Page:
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China’s ride-hailing giant is offering to make passengers feel safer by recording them

A man is seen in front of a Didi sign before a promotional event of its Hitch service for the Spring festival travel rush, in Beijing, China January 24, 2018.
For your safety.
  • Echo Huang
By Echo Huang


Published This article is more than 2 years old.

When a female passenger was murdered last week, the backlash against Didi Chuxing was swift, prompting the Chinese ride-hailing giant to apologize and temporarily shut down one of its carpooling services so it could review how it could make the platform safer.

Didi today (May 16) released the first part of its plans to improve safety for passengers, and they include a proposal to record the audio of every trip taken on the platform—something it said was proposed both internally and by the public. The company will seek feedback from authorities and users before implementing audio recording on its app, but noted that users would have to give their consent to turn on the feature.

Recordings would be stored for 72 hours before they are deleted from Didi’s servers, according to the firm. Didi is also considering adding in-vehicle video monitoring as a way to collect evidence to help settle disputes between drivers and passengers. “Would this be considered an acceptable solution in the eyes of our users?” Didi asked in a blog post.

These plans come as Didi attempts to recover from a public-relations nightmare after the body of a 21-year-old flight attendant was found half naked and with multiple stab wounds on May 8. The woman, who was returning home from the airport in Zhengzhou, had used Didi’s Hitch service, which allows car owners to pick up commuters going in the same direction.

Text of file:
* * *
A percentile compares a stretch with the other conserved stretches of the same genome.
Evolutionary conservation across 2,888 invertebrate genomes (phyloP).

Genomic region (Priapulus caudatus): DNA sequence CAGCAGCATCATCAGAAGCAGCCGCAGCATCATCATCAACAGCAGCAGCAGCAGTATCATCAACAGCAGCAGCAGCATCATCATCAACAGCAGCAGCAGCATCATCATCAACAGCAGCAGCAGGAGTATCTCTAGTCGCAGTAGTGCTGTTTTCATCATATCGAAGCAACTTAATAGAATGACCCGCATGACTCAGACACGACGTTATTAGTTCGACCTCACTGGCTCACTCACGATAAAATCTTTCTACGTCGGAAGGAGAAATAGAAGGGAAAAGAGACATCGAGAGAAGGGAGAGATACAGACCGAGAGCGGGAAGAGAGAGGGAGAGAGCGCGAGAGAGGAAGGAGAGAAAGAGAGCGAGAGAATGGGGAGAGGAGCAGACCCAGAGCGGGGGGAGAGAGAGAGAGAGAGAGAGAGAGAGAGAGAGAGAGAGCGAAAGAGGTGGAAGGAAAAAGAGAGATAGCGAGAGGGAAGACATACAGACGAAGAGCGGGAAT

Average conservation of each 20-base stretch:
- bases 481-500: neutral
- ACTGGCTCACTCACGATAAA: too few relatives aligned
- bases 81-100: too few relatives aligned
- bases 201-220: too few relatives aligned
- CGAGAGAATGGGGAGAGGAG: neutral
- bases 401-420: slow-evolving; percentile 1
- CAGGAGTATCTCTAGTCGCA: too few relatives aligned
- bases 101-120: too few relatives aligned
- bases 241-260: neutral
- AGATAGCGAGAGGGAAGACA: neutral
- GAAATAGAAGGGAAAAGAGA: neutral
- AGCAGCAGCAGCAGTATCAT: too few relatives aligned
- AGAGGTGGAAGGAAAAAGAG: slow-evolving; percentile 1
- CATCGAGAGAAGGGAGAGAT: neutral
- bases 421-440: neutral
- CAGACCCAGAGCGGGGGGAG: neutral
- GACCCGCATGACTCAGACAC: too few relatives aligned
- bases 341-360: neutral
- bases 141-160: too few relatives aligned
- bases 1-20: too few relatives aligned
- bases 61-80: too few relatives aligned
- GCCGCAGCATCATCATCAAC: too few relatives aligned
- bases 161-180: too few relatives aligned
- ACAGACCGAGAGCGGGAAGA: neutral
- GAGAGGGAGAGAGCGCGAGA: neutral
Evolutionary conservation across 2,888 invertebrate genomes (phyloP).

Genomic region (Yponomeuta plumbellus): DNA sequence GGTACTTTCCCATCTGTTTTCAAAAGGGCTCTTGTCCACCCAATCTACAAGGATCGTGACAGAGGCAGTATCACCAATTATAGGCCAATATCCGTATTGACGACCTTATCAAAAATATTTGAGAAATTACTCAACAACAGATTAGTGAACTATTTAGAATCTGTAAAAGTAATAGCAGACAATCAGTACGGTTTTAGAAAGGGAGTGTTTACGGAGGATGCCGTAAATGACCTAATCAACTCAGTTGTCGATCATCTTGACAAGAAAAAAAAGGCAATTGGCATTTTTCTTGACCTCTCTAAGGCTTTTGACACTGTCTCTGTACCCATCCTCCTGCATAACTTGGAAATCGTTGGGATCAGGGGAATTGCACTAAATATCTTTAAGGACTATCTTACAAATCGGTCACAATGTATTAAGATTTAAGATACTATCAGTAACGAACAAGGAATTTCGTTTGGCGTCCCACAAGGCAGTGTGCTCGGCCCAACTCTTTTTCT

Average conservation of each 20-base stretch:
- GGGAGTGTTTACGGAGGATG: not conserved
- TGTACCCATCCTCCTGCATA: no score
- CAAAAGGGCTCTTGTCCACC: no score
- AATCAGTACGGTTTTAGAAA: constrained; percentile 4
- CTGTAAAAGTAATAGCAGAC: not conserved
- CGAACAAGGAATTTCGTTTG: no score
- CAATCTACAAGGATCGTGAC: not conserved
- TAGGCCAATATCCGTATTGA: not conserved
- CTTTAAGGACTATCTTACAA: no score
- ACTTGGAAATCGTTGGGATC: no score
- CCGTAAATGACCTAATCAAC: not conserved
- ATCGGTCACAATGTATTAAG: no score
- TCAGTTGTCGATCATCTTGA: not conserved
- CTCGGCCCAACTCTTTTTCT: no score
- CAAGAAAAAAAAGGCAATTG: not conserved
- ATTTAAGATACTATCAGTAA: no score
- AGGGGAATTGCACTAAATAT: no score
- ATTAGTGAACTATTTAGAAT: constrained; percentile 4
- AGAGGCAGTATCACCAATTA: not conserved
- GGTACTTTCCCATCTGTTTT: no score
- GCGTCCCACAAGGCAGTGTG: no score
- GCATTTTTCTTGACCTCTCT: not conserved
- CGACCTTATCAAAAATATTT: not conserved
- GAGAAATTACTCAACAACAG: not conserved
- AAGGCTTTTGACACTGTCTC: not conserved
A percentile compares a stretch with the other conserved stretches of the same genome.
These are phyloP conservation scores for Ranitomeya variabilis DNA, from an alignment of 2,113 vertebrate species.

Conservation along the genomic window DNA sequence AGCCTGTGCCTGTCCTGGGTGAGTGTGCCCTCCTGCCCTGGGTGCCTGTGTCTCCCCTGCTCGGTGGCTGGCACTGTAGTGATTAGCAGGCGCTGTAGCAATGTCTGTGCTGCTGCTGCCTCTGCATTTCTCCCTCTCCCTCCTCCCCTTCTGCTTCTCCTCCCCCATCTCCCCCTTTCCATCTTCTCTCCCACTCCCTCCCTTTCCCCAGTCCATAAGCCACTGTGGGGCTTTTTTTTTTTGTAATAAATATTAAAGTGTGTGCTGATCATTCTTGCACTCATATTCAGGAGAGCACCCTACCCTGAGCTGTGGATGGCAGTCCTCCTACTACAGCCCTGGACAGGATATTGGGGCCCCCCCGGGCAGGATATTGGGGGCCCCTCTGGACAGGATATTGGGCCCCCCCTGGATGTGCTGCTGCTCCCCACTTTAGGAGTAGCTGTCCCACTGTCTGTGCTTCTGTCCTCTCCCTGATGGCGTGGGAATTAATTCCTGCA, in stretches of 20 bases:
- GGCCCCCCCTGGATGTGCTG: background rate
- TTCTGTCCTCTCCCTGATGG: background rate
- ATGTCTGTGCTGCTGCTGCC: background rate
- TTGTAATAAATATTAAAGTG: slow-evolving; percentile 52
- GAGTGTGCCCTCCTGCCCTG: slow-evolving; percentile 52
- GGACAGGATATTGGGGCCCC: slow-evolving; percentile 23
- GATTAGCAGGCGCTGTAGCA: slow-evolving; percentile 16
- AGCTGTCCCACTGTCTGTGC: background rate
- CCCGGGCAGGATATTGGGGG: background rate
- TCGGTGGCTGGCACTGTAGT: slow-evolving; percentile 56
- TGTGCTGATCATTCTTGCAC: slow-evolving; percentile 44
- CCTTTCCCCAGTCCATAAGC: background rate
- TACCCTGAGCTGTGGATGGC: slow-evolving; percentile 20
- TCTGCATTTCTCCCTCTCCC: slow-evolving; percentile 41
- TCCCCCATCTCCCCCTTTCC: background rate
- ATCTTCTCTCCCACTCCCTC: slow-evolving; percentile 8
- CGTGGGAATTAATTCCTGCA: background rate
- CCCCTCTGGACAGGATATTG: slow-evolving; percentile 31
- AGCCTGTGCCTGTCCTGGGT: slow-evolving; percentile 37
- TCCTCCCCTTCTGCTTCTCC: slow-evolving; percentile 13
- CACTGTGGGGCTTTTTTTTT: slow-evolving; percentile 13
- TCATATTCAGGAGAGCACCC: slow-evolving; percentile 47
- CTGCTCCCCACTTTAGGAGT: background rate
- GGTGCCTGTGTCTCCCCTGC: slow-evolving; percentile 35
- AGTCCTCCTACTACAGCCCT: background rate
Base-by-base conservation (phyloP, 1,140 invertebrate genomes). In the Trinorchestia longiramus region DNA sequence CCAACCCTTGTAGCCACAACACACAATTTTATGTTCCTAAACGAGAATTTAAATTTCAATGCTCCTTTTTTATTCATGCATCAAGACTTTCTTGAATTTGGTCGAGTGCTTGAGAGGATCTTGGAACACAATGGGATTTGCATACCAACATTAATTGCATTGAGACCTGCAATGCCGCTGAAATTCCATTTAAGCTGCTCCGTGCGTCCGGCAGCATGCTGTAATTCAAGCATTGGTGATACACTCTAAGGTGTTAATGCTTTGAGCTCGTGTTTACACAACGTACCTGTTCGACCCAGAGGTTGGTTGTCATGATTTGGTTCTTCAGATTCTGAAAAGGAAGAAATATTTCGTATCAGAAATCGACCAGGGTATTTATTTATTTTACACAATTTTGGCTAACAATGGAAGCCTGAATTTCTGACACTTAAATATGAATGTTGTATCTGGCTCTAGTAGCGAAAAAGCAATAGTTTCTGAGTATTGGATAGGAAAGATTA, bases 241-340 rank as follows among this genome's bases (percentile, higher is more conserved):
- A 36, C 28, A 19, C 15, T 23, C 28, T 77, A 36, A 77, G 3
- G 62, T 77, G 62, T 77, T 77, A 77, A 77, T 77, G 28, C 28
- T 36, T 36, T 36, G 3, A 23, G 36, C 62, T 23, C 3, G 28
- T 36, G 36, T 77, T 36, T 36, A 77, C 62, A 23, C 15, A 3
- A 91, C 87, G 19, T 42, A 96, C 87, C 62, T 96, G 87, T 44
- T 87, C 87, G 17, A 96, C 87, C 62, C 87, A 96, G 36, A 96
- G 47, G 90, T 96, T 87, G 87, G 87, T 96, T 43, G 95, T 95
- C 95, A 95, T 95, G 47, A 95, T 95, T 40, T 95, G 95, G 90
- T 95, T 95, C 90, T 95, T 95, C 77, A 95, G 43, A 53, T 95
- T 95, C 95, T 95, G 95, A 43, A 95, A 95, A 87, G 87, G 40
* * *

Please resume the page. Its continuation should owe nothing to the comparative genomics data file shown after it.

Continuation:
The primary suspect in the case was her driver, a 29-year-old man named Liu Zhenhua whose body was found in a river over the weekend. Liu had bypassed one of the app’s security features, a facial-recognition check to confirm drivers’ identities, to drive under his father’s account. His father later said he had not registered to drive for Hitch (link in Chinese).

So far, Didi has already received more than 15,000 comments on its Weibo post (link in Chinese) asking for feedback, and users generally do not seem perturbed by privacy concerns. ”I raise both of my hands to support recording and surveillance!” said one commenter. “Which matters more? Your privacy or your safety?”

But some drivers weren’t on board. “I disagree with the idea to record or having any form of surveillance because I would like to have some privacy in my own car,” said another Weibo user.

In addition to its recording proposals, Didi detailed a number of changes specific to Hitch that will go into effect before it resumes service on Saturday (May 19). The changes include mandating a facial-recognition check for every trip, and stopping service everyday from 10pm to 6am.

By the end of the month, Didi will make some wider changes to other parts of its app as well. It will redesign the SOS button to make it more prominent and allow users to contact police or send for an ambulance by clicking on it. Currently, clicking the button triggers an audio recording that a customer service representative monitors in real time, and automatically shares trip information with users’ emergency contacts.

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